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eBooks and School Libraries

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  • 1. eBooks &School Libraries by Jennifer Gladkowski LIS 773 August 7, 2012
  • 2. A Brief History of eBooks1971- Michael S. Hart digitizes the Declaration of Independence, the worlds firsteBook.1993 - Digital Book Inc. offers the first 50 digital books in floppy disk with Digital BookFormat.1998 - The first eReaders are released: Rocket eBook and SoftBook. The first ISBNs areissued to eBooks; multimedia enhanced eBooks on CDs are promoted.2000 - Stephen King releases a novella in digital file that can only be read on acomputer. Over 400,000 copies are downloaded in the first 24 hours.2002 - Random House & HarperCollins start to sell digital versions of their publications.2007 - Amazon launches the Kindle for $399; over 90,000 eBooks are available tocustomers.2008 - BooksOnBoard begins to sell eBooks for iPhones.2009 - Barnes & Noble introduces the Nook.2010 - Apple releases the iPad with iBooks/iBookstore; Amazon reports that for the firsttime, eBook sales outnumber hardcover book sales.Source: ebookfriend.ly
  • 3. eBooks in the School Library~ Public and academic libraries have been the dominant provider ofeBooks to patrons~ School libraries have been entering the eBook scene slowly; from2010 to 2011 there was a 33% increase in the number of schoollibraries offering eBooks~ Of the 44% of U.S. school libraries offering eBooks, most of themare found in high school and middle school libraries~ Those school libraries without eBooks say they plan on purchasingthem by 2013~ As of October 2011, eBook purchases accounted for approximately3% of school library budgets
  • 4. Options for School LibrarieseReader Brands:Amazon Kindle: $79-$379Barnes & Noble Nook: $99-$249iPad (tablet): $399-$699Many vendors offer eBooks, including:Follett, Gale, Marshall Cavendish, ABC CLIO, Salem, & InfoBase, aswell as titles that can be purchased directly from Amazon and Barnes& Noble.Platforms: offered by numerous vendors with varying features giveusers access to ebooks remotely and on a variety of devices(Compatibility is key!). Overdrive is the leading platform vendor.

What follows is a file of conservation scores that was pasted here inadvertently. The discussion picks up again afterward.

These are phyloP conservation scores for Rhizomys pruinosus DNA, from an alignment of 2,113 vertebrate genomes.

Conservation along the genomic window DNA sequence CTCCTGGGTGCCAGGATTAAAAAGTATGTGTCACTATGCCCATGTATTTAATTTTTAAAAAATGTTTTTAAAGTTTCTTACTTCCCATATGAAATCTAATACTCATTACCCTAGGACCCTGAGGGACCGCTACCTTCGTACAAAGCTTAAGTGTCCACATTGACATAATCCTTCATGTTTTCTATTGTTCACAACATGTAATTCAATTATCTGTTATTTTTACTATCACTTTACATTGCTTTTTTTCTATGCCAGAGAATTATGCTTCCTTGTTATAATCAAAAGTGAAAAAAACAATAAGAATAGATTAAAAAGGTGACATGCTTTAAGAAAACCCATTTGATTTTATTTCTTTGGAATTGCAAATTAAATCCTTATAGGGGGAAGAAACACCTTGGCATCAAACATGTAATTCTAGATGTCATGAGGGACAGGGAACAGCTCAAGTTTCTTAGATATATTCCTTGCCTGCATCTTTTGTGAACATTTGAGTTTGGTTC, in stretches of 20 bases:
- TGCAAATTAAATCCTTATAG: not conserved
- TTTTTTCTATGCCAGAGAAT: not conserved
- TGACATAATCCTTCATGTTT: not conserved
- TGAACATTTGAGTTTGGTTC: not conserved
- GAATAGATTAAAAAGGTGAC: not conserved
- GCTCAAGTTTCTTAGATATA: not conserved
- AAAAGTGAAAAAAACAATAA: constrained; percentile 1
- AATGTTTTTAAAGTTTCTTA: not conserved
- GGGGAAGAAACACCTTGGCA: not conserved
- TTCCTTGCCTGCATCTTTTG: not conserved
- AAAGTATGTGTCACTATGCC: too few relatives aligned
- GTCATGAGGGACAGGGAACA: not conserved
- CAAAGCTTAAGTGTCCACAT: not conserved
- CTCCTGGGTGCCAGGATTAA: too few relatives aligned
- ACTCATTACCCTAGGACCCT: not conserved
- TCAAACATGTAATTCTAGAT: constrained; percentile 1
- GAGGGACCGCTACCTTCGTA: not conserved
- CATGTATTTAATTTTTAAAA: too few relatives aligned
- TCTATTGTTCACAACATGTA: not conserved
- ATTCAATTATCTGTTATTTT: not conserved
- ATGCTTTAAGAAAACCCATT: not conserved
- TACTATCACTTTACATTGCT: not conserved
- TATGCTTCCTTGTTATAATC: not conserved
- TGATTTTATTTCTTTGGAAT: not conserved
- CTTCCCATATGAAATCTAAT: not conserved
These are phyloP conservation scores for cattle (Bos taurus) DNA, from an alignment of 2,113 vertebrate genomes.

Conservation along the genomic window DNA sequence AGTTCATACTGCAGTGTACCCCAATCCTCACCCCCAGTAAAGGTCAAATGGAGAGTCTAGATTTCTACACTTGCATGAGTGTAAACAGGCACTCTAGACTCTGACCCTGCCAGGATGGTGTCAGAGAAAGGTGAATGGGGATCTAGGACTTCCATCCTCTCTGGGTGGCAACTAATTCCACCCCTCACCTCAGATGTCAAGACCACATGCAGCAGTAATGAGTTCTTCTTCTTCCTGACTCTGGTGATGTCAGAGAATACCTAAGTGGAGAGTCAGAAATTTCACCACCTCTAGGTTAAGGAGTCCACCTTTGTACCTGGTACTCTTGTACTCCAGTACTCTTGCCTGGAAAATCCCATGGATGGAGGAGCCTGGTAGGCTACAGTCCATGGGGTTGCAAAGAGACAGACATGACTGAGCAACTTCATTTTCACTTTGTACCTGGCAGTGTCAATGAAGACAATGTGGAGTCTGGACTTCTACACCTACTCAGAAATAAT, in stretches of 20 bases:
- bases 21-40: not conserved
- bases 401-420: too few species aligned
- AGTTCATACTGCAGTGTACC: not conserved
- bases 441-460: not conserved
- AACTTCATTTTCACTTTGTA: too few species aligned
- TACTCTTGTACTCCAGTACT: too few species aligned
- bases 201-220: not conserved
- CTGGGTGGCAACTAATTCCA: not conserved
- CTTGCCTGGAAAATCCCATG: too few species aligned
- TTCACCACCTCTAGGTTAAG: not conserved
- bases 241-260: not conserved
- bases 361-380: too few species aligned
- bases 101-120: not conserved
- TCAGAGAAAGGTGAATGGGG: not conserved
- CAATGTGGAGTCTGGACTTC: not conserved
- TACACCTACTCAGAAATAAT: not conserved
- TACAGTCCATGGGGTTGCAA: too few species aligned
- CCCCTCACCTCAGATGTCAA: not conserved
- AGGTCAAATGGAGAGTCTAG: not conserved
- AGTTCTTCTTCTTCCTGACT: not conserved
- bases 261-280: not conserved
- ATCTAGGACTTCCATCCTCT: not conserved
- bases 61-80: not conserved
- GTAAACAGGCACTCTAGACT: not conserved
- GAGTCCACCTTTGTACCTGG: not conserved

• 5. Benefits & Advantages of eBooks~ Multiple copies of one title can be circulated (with the approriate platform)~ School libraries have strong relationships with publishers & vendors~ Enhanced eBooks and Interactive eBooks are engaging and provide greateraccess to students with a variety of needs (text to speech, hi-lo, E Ink)~ Allow students to take notes, highlight words & passages, & utilizedictionary instantly~ Lots of nonfiction titlesavailable in different formats;social studies texts now includemaps & primary source docs~ Can be used to support CCSSand enhance students abilitiesin working with complex texts~ eBooks make reading fun!
  • 6. Challenges & Disadvantages of eBooks~ Accessibility is limited due to budget constraints and socioeconomicchallenges~ Multiple copies of one title may not be able to be circulated without aplatform (very expensive)~ Some books are not available in digital format: To Kill A Mockingbird,Catcher in the Rye~ Interactive elements may distract from the elements of the story & detractfrom critical thinking & open-ended discussions about text~ Circulation of devices may be difficult to manage~ Time consuming for library staff to manage eBooks & eReaders